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When your friend sends you a clip that looks like this, you pack your car full of tools and drive straight to the parts store to pick up two new springs. Ideally while laughing at your friend for not noticing the problem for potentially hundreds of miles of driving. This type of failure on what otherwise looks like a fairly new spring is pretty uncommon, but for the mileage on this car – around 100,000 – it’s about time to replace them anyway.

BMW, in their infinite wisdom, put the top of the strut mount under the rear parcel shelf speaker, so you’ll need to pop up the trim, use a T25 to remove the three screws holding the speaker in, then pull up the foam covering the mount. Once you do that, you’ll find the three 13mm nuts holding it in place, so you can remove those, then use a 21mm socket to remove the rather large single bolt holding the shock to the hub. Once that’s out, you’ll need to pry the shock out as it has a half moon socket it sits into the hub with. 

To get the shock out, you’ll likely want to remove the rear trailing arm. It’s one nut and one 18mm bolt, although we ended up snapping the shaft of the ball joint clean off so I’d suggest just taking the rear bolt out and swinging the arm out the way instead. Still, the shock should be able to slide out towards the rear of the car. 

Once it’s out, it’s time to defuse the bomb that is the string. Attach a spring compressor set and tighten it all down until the spring is loose from the top and bottom spring seats. Once it is, either use a special socket that will let you undo the nut while using an allen key to hold the shaft still, or just use an impact gun to spin the nut off. Remember to carefully remove the spring compressors from the old spring.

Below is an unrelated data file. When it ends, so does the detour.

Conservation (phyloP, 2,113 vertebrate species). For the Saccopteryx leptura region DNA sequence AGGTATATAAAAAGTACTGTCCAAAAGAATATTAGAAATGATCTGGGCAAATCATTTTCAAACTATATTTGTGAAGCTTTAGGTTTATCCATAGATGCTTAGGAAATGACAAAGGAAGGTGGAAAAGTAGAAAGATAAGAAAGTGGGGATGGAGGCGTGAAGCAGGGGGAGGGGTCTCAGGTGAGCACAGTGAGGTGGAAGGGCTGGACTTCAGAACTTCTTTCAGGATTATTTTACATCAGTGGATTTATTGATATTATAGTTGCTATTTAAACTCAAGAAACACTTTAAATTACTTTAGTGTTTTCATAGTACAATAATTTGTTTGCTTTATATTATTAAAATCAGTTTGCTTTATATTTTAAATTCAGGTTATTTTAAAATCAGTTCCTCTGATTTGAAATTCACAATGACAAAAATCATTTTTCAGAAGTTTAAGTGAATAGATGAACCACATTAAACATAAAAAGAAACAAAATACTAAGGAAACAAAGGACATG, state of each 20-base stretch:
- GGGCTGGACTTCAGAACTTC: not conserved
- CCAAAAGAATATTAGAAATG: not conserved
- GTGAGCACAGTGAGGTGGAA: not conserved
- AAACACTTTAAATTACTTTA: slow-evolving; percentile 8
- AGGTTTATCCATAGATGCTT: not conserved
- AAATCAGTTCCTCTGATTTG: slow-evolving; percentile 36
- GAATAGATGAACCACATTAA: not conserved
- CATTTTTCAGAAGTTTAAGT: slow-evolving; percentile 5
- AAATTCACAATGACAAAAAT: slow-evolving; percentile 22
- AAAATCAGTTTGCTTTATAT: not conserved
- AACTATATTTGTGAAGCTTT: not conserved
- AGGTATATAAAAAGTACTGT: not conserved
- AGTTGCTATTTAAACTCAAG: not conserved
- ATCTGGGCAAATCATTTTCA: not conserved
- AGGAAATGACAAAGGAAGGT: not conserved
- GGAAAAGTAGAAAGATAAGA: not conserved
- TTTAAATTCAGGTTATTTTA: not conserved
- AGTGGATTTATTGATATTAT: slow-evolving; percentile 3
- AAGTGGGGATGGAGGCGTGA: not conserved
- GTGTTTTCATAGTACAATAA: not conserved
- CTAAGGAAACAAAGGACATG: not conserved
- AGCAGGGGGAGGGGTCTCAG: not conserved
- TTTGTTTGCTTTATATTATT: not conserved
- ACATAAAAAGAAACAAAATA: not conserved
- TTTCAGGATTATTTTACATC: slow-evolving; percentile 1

At this point it’s worth inspecting your old shocks. We did. It didn’t go well. Push the shaft all the way in, it should be smooth and should steadily rebound itself to full length, relatively quickly. We are not talking mountain bike shock quickly, but like 30 seconds. The original one took something like 5 minutes to return to normal. So we took another trip to the parts shop and picked up two new shocks. We also got new lower spring seats because the old ones look wrecked. 

Now if you are just replacing the spring, you should have it easy. Place the spring back on your old shock and make sure it’s fully seated on the spring seat. Place the top mount back on, again in the right orientation, then use the spring compressor to squeeze the spring down enough to put the nut back on the top. If you are using new shocks, you’ll need to align the new spring seat so the spring sits correctly and the lower shock mount lines up with the hole it needs to sit into. We messed this part up twice, getting it close enough to right on the third try. The top mount’s studs are an isosceles triangle with the furthest point being almost directly in the middle towards the front of the car. 

Once you have the strut together again, you’ll then need to fit it back on the car. This bit sucks. Getting the top mount in really requires two people and is a massive pain as you can’t see anything either way. I have no tips for you here except suffer as we have. Twice. For a single shock. Yeah. As for the lower bolt, that’s not much better. Assuming your lower control arm bushings have been set correctly – which ours weren’t, check out the video in the cards to find out why… – you’ll need someone to stand on the brake calliper and or disc to push the hub down far enough to get the lower mount in and bolted. In our case we ended up needing to loosen the lower control arm bolts to be able to flex the knuckle low enough, then we got it in. We of course also replaced that broken trailing arm too.



I have a passion for cars, driving, working on them and talking about them. Anything fast or electric, is fair game. Own an Audi S4 B8.5 & an SV650S.

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